We would have been packing up and driving back today. I still can't believe how crummy the weather has been (and that we picked this week to go camping). Even leaving aside the storm, I don't think that there has been a fully dry day in North-West Wales in the last seven days.
There's quite a lot to see and do in the top left hand corner of the country. We were all looking forward to the following points on the tourist trail:
- Exploring the dunes and beaches at Shell Island - the dunes here are some of the highest in the United Kingdom, and have been known to top 125ft.
- Castles - Harlech, Caernarfon - this corner of the land is liberally peppered with castles and fortifications, built following the successful conquest of Wales in the 13th Century by Edward I. The castles at Caernarfon and Harlech are particularly fine examples, and are both readily accessible from our temporary base on Shell Island, either by car, or by foot and / or train.
- Beaumaris - from the french beaux marais (beautiful marsh). Home to one of Gemma's university friends who we planned to visit, Beaumaris is located just across the Menai Straight on the island of Anglesey. The town features a medieval castle and a victorian pier.
- Anglesey- I came here on a family holiday many years ago; if memory serves, we stayed in a toll house somewhere near the Llangefni. Just across the Britannia Bridge is the village of Llanfairpwllgwyngyllgogerychwyrndrobwllllantysiliogogogoch(which translates as St Mary's Church in a hollow of white hazel near the swirling whirlpool of the church of St Tysilio with a red cave).
- Porthmadog - the town owes it's existence to the large-scale landscaping efforts of William Maddocks, who built The Cob (a sea wall) that served both to reclaim a large area of land for farming and caused the formation of a new harbour. The nearest sizable town to the campsite is made easier to access by the existence of a narrow toll bridge across the River Dwyryd. I remember from when I came here during my second week of university that this was a nice little town. I guess I'll have to wait a while before re-discovering it.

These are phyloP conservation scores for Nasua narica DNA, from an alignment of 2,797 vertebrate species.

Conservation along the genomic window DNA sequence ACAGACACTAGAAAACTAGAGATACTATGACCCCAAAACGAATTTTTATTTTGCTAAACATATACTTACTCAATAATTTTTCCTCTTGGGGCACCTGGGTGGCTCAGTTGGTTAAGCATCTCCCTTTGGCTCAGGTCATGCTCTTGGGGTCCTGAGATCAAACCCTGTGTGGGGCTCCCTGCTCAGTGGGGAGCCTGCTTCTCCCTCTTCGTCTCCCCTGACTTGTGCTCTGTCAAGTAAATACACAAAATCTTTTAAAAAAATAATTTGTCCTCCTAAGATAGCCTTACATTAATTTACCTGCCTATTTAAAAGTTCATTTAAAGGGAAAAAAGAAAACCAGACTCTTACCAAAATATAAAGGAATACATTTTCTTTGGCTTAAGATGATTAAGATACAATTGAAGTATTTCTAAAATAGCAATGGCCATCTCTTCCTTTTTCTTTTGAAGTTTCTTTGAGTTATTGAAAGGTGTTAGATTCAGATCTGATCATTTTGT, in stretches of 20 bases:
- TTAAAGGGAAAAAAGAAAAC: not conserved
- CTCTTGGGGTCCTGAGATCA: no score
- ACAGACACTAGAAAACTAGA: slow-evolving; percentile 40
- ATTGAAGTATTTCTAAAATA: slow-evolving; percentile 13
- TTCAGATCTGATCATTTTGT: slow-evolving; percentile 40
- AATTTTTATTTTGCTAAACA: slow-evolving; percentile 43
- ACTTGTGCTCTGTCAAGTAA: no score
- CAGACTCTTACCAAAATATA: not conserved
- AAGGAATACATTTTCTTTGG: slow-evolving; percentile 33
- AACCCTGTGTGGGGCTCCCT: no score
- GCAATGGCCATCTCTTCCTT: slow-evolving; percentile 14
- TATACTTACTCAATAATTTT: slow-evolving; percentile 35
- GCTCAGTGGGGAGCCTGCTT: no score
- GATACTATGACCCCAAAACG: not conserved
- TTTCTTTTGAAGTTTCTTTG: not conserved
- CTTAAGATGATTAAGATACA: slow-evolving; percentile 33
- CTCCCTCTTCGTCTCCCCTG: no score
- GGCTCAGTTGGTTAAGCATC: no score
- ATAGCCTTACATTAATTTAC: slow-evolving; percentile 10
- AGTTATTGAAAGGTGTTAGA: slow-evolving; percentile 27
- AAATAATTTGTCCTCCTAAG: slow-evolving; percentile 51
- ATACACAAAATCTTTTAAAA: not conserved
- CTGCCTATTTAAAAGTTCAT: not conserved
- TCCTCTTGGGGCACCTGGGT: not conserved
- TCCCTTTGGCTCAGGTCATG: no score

- Portmeirion - a unique experiment near to Porthmadog. A village designed and constructed in the fifty years after 1925 by Sir Clough Williams-Ellis, the distinct Italiante flavour lends itself well to use as settings for television programs - the most famous probably being CBeebies' Gigglebiz (oh, alright, and perhaps the original series of The Prisoner).
- Snowdon - at 3,560ft, it is the second-highest mountain in the UK. It sees one of the highest amounts of rainfall in the land (180 inches annually) and an average temperature at it's peak of just 2.5°C. You can even see what the weather is doing right now here. It can be conquered on foot relatively easily, but the least taxing way to the top is by catching the Snowdon Mountain Railway.
- Snowdonia National Park - an 800-square-mile national park comprising lush farmland, thick forests, pictures lakes and waterfalls, and treacherous peaks.
- Welsh Highland Railway / FfestiniogRailway - two of the Great Little Trains Of Wales, the former currently runs from Pont Croesor (just north of Porthmadog) to Caernarfon, skirting the base of Snowdon, whilst the latter tackles the 14-mile uphill slog to Blaenau Ffestiniog. If we try again in 2011 the Welsh Highland line extension into Porthmadog should be completed.
- Centre for Alternative Technology - a educational showcase for green technology built into a disused slate quarry.
- Llandudno - 'Queen of the Welsh Resorts', apparently. This town was developed during the Victorian period as a seaside destination. I used to go a fair bit when I was younger, I recall. There's an obligatory Grade II listed pier, as well as some fine 19th century architecture. We like going to the likes of Scarborough and Filey, so this destination sounds right up our street.
As well as not getting to go to any of the above, we did not get the chance to use any of the new camping equipment we purchased in the weeks before the holiday. Specifically, we tried and failed to get our windbreak to stand against the wind (surely its sole purpose), and the built but did not use the twin-hob / grill combo stove.